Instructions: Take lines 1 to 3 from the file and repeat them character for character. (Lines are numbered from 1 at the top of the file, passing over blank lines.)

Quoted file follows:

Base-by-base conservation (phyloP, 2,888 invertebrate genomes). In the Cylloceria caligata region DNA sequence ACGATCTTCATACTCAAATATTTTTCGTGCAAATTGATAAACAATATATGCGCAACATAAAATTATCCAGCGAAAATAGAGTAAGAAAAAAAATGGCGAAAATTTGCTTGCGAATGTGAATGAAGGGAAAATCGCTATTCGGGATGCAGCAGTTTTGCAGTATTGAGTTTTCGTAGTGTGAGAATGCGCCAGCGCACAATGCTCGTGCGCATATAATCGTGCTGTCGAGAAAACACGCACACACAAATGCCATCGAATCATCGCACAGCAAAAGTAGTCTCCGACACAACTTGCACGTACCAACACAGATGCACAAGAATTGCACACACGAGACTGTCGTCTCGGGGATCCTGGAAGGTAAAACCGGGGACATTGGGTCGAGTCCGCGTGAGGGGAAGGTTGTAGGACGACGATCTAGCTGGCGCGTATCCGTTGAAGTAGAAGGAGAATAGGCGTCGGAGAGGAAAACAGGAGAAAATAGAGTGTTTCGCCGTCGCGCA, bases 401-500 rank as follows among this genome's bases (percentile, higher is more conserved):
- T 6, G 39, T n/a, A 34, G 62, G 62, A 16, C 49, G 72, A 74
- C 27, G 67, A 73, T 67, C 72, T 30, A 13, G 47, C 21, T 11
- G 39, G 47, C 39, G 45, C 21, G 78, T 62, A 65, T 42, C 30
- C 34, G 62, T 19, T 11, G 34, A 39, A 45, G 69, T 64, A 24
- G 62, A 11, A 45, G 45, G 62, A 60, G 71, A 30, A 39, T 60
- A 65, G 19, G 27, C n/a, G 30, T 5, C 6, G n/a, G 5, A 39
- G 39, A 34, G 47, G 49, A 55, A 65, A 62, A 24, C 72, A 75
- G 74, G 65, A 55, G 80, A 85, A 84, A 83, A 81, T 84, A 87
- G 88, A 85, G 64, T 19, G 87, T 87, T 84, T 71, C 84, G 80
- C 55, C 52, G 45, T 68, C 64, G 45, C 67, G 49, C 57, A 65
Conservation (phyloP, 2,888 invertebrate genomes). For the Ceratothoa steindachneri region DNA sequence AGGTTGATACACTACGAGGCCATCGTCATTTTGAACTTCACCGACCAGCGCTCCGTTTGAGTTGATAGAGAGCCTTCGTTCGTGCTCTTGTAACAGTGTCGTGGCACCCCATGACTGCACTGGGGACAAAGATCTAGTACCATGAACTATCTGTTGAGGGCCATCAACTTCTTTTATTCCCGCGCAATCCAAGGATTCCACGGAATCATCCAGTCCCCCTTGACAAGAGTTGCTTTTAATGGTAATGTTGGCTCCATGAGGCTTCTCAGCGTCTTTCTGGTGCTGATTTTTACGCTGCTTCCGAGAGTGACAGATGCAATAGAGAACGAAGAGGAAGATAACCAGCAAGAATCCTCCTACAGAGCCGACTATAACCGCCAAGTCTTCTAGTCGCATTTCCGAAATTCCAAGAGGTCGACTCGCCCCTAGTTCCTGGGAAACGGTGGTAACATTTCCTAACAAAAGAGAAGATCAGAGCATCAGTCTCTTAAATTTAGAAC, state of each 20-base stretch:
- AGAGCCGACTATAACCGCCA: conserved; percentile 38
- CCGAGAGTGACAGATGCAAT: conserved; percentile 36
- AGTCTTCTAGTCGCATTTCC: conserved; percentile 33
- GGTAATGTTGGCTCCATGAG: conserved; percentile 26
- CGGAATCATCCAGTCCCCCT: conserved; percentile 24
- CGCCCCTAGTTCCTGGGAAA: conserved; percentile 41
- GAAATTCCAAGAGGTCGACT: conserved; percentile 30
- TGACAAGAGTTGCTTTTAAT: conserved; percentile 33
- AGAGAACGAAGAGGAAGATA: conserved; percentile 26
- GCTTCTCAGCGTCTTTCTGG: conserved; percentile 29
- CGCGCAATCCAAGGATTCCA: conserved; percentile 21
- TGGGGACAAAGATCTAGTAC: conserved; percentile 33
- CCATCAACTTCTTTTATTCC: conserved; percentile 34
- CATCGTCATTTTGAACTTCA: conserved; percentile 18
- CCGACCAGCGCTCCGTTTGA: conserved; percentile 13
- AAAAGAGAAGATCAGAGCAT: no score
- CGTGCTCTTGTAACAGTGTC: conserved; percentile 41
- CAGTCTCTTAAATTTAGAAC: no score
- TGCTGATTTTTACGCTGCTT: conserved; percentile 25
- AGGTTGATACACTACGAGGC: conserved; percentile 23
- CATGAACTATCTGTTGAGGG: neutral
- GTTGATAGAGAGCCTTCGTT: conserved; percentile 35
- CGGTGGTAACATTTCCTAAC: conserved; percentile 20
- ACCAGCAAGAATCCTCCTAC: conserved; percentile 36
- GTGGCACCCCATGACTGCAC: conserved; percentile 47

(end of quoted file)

Base-by-base conservation (phyloP, 2,888 invertebrate genomes). In the Cylloceria caligata region DNA sequence ACGATCTTCATACTCAAATATTTTTCGTGCAAATTGATAAACAATATATGCGCAACATAAAATTATCCAGCGAAAATAGAGTAAGAAAAAAAATGGCGAAAATTTGCTTGCGAATGTGAATGAAGGGAAAATCGCTATTCGGGATGCAGCAGTTTTGCAGTATTGAGTTTTCGTAGTGTGAGAATGCGCCAGCGCACAATGCTCGTGCGCATATAATCGTGCTGTCGAGAAAACACGCACACACAAATGCCATCGAATCATCGCACAGCAAAAGTAGTCTCCGACACAACTTGCACGTACCAACACAGATGCACAAGAATTGCACACACGAGACTGTCGTCTCGGGGATCCTGGAAGGTAAAACCGGGGACATTGGGTCGAGTCCGCGTGAGGGGAAGGTTGTAGGACGACGATCTAGCTGGCGCGTATCCGTTGAAGTAGAAGGAGAATAGGCGTCGGAGAGGAAAACAGGAGAAAATAGAGTGTTTCGCCGTCGCGCA, bases 401-500 rank as follows among this genome's bases (percentile, higher is more conserved):
- T 6, G 39, T n/a, A 34, G 62, G 62, A 16, C 49, G 72, A 74
- C 27, G 67, A 73, T 67, C 72, T 30, A 13, G 47, C 21, T 11